- New Clients– The focus for new clients is to ensure that the onboarding process is focused on the client experience and not operations. Regular check-ins should take place to ensure that the client experience is a positive one, and a full matter review before the end of the first engagement should always take place.
- Growth Clients– Typically, these are long-term clients but typically only in one practice. The strategy is to create a cross-selling plan to identify in which other practice areas with the strongest relationships to create introductions. Competitive intelligence is critical for this strategy.
Going back to the dashboard, think of it as a building block to create your client segments and inform your strategies. The dashboard is highly interactive, so you can click on and drill down on all of the different visualizations. It changes the data you’re seeing to reveal different information about your client base.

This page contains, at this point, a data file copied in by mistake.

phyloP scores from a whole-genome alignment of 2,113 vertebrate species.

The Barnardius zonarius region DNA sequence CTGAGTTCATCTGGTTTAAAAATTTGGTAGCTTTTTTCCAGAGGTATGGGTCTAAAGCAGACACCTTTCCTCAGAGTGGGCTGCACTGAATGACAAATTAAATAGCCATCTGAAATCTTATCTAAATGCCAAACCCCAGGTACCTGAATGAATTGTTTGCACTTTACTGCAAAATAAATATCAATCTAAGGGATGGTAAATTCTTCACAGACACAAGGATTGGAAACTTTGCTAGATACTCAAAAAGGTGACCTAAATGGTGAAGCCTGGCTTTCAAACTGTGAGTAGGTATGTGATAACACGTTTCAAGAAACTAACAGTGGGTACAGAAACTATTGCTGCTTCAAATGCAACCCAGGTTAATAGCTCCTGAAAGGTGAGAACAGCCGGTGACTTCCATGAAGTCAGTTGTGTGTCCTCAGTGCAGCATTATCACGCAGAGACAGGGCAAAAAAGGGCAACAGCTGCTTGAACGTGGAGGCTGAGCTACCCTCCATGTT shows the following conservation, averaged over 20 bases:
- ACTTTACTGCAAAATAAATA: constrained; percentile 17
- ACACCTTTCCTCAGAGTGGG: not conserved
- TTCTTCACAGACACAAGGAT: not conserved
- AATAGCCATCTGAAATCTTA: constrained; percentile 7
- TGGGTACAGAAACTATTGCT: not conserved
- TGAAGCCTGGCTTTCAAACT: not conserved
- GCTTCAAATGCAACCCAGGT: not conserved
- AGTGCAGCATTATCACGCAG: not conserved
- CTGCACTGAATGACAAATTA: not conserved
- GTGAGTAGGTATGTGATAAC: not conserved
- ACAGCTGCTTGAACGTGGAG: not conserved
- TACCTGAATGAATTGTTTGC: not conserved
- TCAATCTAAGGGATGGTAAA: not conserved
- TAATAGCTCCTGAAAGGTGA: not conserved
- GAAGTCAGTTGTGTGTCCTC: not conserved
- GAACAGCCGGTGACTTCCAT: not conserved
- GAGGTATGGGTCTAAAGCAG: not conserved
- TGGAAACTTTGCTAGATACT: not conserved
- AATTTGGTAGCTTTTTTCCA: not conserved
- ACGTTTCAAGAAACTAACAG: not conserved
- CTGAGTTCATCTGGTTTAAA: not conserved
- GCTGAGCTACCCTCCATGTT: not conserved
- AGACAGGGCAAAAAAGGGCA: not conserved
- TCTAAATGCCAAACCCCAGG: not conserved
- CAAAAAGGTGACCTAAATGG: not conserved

Power BI is not the only way to accomplish this visibility. But the key here is for CRM to succeed, it must encompass data from multiple places, and the data needs to be intuitive to understand and interact. It must answer simple questions and enable people to act on the data that they are seeing.
- Part 1: Technology: How to Master CRM and Engage Your Stakeholders to Want to Use Your System
- Part 2: Process: Using CRM Technology and Reporting to Drive Engagement and Deliver Value
- Part 3: People: Using CRM to Grow Existing Client Relationships and Build a Better Brand